ASU and MCCCD use blockchain to help transfer students
Arizona State University is teaming up with Maricopa Community Colleges and utilizing blockchain to share academic records of transfer students to help determine when they have earned enough credits to be given an associate’s degree, even if they’re studying at the university.
This process is known as reverse transfer, can potentially open the door for students to receive a two-year degree even if they have not completed their bachelor’s degree.
Partnering up with Salesforce, ASU’s EdPlus wing is forming a student data network that will let colleges share and verify academic records using blockchain technology. Blockchain is an append-only, meaning you can only add data and not alter or delete it, transaction ledger.
This is one of the strategies identified by Achieve60AZ to increase the number of adults in Arizona who have a license, certificate, or degree. The goal is to reach 60% obtainment by 2030.
“Our estimate was that there were about a million working-age adults in Arizona who have a number of credits, maybe even enough to have an associate’s degree, but they have not filed for that degree or they changed schools, or other things,” Rich Nickel, president and CEO of College Success Arizona said. “Obviously a strategy to achieve our goal is to find out who those people are, how many credits they have from which institutions, and how we might cobble those together to award them an associate degree they’ve actually earned.”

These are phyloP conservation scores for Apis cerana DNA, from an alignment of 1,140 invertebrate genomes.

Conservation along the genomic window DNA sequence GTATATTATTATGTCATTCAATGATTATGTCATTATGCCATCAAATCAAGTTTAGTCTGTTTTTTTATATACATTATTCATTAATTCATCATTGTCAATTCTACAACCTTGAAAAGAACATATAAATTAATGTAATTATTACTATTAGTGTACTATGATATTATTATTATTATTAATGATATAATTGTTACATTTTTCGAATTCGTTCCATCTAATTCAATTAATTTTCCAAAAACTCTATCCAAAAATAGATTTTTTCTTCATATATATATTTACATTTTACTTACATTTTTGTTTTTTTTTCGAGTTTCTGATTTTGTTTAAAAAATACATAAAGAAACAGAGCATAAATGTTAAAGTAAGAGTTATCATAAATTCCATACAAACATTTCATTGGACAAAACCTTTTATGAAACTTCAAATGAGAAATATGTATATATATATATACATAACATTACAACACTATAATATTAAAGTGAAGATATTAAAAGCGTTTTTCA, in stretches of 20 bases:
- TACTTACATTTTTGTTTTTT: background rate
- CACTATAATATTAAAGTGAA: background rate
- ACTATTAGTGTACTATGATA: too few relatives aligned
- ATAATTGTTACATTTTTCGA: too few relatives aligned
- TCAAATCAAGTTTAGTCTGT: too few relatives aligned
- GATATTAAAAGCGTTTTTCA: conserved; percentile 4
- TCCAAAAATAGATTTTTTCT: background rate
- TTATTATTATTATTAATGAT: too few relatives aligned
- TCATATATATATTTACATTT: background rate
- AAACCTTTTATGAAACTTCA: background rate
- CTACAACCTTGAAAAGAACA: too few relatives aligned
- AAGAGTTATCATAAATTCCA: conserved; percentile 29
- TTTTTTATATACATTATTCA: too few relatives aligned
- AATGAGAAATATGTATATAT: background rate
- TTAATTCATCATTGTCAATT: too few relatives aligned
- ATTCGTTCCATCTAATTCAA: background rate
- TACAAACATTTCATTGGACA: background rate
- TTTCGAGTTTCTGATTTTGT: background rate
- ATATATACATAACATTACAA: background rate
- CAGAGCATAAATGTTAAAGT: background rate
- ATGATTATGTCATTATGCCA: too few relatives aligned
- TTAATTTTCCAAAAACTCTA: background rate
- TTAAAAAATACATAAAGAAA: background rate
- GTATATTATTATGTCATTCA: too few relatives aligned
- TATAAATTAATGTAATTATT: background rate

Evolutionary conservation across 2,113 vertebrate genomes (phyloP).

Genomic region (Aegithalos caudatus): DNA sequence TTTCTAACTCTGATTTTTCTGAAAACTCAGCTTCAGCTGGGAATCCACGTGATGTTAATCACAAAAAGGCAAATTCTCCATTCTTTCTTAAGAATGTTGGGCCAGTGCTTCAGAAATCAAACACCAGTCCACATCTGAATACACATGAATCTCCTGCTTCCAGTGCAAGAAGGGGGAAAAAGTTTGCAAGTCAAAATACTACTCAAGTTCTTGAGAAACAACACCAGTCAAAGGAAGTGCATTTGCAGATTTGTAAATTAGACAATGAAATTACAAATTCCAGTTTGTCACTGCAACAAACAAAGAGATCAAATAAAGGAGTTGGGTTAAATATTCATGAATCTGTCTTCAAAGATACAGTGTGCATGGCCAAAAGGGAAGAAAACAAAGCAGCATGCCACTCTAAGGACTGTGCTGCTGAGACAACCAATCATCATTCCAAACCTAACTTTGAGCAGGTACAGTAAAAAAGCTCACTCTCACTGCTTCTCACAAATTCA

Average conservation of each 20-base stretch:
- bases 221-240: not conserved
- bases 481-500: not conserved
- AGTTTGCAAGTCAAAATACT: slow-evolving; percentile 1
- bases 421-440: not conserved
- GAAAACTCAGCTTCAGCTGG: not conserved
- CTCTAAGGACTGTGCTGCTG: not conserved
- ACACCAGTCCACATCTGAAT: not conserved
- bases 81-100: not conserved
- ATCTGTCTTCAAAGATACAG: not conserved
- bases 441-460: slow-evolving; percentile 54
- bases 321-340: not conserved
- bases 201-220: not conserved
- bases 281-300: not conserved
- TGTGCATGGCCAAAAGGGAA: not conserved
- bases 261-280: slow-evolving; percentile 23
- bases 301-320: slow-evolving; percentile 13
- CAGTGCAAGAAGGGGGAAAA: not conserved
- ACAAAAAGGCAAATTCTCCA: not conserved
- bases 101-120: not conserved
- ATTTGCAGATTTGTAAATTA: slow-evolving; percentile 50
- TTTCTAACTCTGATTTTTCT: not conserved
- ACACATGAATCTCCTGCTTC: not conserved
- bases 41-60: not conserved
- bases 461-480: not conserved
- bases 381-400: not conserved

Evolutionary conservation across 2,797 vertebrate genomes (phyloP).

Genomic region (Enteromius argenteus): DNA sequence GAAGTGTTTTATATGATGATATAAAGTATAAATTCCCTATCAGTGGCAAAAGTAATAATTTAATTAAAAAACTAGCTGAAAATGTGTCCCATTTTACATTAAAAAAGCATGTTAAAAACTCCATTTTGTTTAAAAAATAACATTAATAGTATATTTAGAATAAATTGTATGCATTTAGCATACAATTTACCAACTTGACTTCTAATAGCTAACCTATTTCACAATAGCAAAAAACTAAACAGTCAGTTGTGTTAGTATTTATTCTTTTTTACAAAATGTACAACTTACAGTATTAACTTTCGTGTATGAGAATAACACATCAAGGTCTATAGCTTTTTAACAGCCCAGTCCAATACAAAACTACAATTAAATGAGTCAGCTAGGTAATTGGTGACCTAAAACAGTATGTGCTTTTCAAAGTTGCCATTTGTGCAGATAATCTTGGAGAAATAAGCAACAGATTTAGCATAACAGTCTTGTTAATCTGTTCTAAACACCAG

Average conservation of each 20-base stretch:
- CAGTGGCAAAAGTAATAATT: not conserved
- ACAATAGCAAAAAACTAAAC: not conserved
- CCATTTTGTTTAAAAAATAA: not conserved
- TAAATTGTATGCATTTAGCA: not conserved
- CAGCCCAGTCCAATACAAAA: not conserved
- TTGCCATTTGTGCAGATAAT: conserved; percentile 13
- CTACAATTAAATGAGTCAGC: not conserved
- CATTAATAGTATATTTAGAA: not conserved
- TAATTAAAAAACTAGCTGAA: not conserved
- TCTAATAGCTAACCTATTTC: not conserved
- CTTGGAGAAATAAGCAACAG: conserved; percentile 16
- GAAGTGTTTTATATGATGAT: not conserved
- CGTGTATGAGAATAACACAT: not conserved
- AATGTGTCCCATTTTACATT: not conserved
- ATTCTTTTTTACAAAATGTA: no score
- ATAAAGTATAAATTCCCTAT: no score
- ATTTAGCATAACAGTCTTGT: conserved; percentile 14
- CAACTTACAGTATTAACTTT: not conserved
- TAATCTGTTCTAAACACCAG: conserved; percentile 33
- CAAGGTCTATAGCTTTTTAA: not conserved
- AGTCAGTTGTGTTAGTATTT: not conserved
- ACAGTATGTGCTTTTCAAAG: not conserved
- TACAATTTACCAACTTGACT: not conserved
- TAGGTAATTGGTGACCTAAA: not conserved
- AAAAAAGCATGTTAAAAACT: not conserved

What ASU wants to do with the reverse transfer program is to make the information “bi-directional,” which basically means that once the student transfers to ASU, the community college from whence they came will continue to receive feedback on their academic progress.
“A situation where a learner attends both a community college and a university and yet comes out with lots of credits and no credential is a terrible one. It’s much harder to put on a resume that you have three years towards a degree, and far easier for an employer to see an associate and a micro-credential or stackable credential leading to a degree,” Donna Kidwell, Chief Technology Officer for EdPlus at Arizona State University said. “We’re trying to ensure that learners get not only the credit, but the credential, when they’ve done all the required work. We want to celebrate with them the fact that they’ve earned valuable credentials along the way, and do it in a trusted partnership with the other community colleges and universities”
Leaders at ASU started seeing a growing problem among transfer students who didn’t go on to finish their bachelor’s degrees and had not finished their associate’s degree before prior. Even if you are short by four or six credit hours, it’s tough to position yourself for a job that requires a degree.
Maricopa Community Colleges has been awarding associate’s degrees to some 900 students since 2015 through its own reverse transfer program. Without blockchain technology, the process can be time-consuming since each student’s record is reviewed manually. Bringing in blockchain helps to streamline the entire process and shuttle students along more quickly.
“A lot of these people have jobs thanks to a great job market, but there are several benefits to having an associate degree and a bachelor’s degree. We learned that about 99% of the new jobs created after the recession went to those who had a degree of some sort,” says Nickel. “Economically, if we can reach these degree goals we have, we’re not talking about adding hundreds of millions, but billions of dollars into our economy.”
This story was originally published at Chamber Business News.